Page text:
School of Medicine


Showing 51-100 of 262 Results

  • Amer Karam

    Amer Karam

    Clinical Professor, Obstetrics & Gynecology - Gynecologic Oncology

    BioDr. Amer Karam is a board-certified, fellowship-trained gynecologic surgeon and clinical associate professor in the Stanford Medicine Department of Obstetrics & Gynecology, Division of Gynecology Oncology. He specializes in gynecologic oncology, hospice and palliative care, hereditary gynecologic cancers, laparoscopic and robotic gynecologic surgery, and obstetrics and gynecology.

    Dr. Karam attended medical school at the American University in Beirut. He completed his internship and residency at the Johns Hopkins Hospital in Baltimore, Maryland, before completing a fellowship in gynecologic oncology at the University of California Los Angeles and a fellowship in breast surgery at the Memorial Sloan-Kettering Cancer Center. Dr. Karam has a vested interest in minimally invasive and robotic surgery with a practice centered on this approach for the treatment of patients with gynecologic malignancy and complicated pelvic surgery. He is currently director of Robotic Surgery and Outreach in the Division of Gynecologic Oncology.

  • Mardi Karin, MD, FACS

    Mardi Karin, MD, FACS

    Clinical Associate Professor, Surgery - General Surgery

    BioDr. Mardi R. Karin is a board certified surgeon with over 20 years of experience, specializing in breast surgery and is Clinical Associate Professor of Surgery in Stanford University Department of Surgery, Section of Surgical Oncology. She was appointed the first Clinical Director of Breast Cancer Care at Stanford Cancer Center South Bay after the new cancer center opened and served in this role from 2016-2019. Dr. Karin specializes in the surgical treatment of breast diseases and cancer. In addition to providing outstanding care, her focus and leadership in breast cancer care includes improving coordinated care for breast cancer treatment both within the Cancer Center and the community.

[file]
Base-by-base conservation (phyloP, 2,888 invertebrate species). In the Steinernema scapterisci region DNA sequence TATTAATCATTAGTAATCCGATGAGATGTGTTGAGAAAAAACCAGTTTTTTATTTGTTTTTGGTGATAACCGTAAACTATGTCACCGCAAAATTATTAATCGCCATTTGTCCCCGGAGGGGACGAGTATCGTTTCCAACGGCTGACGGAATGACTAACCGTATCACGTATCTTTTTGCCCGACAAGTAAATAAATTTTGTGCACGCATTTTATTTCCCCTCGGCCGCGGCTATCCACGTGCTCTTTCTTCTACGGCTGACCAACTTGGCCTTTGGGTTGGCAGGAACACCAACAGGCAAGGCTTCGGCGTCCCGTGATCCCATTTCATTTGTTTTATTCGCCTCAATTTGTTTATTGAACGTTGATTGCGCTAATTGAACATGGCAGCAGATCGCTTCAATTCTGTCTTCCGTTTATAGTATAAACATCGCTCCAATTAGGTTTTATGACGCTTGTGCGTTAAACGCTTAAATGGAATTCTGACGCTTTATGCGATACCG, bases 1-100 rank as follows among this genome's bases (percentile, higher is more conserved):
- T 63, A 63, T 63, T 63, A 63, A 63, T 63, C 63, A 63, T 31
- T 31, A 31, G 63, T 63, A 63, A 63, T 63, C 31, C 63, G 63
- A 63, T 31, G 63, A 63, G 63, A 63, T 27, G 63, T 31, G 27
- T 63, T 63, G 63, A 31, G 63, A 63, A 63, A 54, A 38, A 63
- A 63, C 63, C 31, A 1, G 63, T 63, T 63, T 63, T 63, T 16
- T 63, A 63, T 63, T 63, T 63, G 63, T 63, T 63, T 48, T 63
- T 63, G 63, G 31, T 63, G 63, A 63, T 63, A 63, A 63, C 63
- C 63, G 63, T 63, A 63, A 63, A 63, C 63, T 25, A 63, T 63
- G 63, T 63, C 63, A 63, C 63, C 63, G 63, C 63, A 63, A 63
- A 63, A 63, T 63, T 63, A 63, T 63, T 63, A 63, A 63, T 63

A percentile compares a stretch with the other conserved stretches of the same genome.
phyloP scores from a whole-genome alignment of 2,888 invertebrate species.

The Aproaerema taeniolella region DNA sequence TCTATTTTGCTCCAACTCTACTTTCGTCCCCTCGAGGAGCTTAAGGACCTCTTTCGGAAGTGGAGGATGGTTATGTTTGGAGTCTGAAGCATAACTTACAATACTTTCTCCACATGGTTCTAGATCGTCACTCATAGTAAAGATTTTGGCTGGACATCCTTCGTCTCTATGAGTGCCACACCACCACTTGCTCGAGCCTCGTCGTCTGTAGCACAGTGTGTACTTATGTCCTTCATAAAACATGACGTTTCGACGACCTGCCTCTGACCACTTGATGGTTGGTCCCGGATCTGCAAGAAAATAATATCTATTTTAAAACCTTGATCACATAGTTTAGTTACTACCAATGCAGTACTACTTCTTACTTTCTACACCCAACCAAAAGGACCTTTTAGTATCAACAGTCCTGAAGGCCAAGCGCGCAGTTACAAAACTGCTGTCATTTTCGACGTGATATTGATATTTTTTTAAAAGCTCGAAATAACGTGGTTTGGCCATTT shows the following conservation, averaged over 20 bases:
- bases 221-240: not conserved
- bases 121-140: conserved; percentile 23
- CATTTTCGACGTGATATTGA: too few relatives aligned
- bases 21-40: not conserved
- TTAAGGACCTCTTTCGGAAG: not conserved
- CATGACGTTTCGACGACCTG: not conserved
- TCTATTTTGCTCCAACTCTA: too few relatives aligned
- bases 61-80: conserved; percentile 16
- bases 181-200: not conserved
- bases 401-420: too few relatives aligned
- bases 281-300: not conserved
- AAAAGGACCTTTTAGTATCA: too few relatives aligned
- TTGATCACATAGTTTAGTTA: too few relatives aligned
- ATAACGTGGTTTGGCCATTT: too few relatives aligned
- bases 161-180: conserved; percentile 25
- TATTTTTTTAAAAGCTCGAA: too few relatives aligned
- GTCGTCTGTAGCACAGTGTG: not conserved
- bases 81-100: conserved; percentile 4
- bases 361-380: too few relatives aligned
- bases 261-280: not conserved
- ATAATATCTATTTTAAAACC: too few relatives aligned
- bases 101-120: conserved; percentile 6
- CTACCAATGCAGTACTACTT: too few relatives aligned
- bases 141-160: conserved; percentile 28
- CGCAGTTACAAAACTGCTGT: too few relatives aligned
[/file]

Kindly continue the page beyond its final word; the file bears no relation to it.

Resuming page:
Dr. Karin has extensive experience in breast surgery, including complex breast cancer skin and nipple sparing procedures in coordination with the plastic surgeon for immediate breast reconstruction and optimal appearance with excellent outcomes. She collaborates closely with Plastic and Reconstructive Surgery to provide the best options to patients, including Oncoplastics for optimal aesthetic appearance with breast conservation treatment, and also Lympha for lymphedema prevention, in addition to mastectomy with nipple sparing and immediate breast reconstruction. Her clinical research is focused on improving patient outcomes in different aspects of breast surgery, including nipple sparing mastectomy by utilizing MRI blood flow information to preserve important blood flow to reduce complications. She also is involved with advancing surgical techniques to decrease lymphedema rates after axillary lymph node dissection, with lymphatic preservation and patients are offered the LYMPHA procedure by the Plastic Reconstructive Microsurgeons. In addition, she works in close collaboration with Medical Oncology to offer the latest most advanced treatments for breast cancer.